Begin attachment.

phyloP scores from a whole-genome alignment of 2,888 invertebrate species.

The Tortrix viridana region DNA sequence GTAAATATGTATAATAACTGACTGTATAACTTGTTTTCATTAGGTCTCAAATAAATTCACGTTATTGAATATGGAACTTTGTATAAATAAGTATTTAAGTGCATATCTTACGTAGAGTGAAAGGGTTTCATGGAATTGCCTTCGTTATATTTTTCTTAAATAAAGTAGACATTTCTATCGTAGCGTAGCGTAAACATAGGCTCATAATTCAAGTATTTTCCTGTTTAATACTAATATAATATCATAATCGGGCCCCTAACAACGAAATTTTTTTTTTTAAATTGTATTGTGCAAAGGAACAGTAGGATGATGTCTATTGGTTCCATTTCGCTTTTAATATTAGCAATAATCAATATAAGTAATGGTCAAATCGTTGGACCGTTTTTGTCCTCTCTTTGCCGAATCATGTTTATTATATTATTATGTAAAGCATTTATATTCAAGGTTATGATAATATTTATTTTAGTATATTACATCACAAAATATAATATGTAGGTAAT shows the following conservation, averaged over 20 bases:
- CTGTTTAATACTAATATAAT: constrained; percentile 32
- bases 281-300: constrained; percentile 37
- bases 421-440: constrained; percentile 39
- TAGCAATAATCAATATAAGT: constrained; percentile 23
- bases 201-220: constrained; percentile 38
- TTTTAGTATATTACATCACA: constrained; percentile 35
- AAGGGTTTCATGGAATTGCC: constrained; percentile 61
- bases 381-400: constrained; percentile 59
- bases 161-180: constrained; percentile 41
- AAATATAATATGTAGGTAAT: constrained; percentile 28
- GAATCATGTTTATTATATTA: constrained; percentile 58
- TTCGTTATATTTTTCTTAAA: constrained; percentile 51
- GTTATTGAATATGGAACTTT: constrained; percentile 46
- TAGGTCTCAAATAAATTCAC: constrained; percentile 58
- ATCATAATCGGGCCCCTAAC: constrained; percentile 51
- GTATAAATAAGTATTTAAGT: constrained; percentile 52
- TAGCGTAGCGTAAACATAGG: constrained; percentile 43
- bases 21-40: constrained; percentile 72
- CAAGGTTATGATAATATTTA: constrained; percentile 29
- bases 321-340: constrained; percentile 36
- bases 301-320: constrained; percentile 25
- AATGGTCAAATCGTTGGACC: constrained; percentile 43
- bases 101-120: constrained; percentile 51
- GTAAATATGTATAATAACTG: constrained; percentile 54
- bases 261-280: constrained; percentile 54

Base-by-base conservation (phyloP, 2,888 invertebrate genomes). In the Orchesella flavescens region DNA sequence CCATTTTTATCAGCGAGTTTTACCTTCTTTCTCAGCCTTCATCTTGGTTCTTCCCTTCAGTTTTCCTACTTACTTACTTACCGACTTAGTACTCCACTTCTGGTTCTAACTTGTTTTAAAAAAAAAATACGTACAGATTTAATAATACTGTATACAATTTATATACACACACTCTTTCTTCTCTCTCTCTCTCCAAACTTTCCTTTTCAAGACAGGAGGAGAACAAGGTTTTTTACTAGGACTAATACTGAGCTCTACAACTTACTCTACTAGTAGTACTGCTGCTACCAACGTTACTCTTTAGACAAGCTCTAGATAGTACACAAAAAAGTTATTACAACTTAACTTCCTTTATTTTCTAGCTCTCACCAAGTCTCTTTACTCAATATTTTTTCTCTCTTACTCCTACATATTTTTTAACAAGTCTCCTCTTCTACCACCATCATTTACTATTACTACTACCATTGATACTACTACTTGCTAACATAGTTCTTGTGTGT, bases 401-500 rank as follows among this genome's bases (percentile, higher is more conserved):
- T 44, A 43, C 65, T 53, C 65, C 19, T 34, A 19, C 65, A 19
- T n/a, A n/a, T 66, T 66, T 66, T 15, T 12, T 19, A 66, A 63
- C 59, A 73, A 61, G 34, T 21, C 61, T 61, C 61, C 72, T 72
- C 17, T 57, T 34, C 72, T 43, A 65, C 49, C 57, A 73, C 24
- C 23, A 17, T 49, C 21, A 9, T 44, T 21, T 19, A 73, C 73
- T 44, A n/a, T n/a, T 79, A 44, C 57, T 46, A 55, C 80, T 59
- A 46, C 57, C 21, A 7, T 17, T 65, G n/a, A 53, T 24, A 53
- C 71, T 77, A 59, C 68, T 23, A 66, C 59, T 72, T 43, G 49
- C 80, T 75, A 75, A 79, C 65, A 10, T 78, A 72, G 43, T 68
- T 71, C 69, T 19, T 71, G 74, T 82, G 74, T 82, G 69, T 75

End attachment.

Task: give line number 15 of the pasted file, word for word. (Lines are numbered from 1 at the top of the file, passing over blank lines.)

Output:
- GTTATTGAATATGGAACTTT: constrained; percentile 46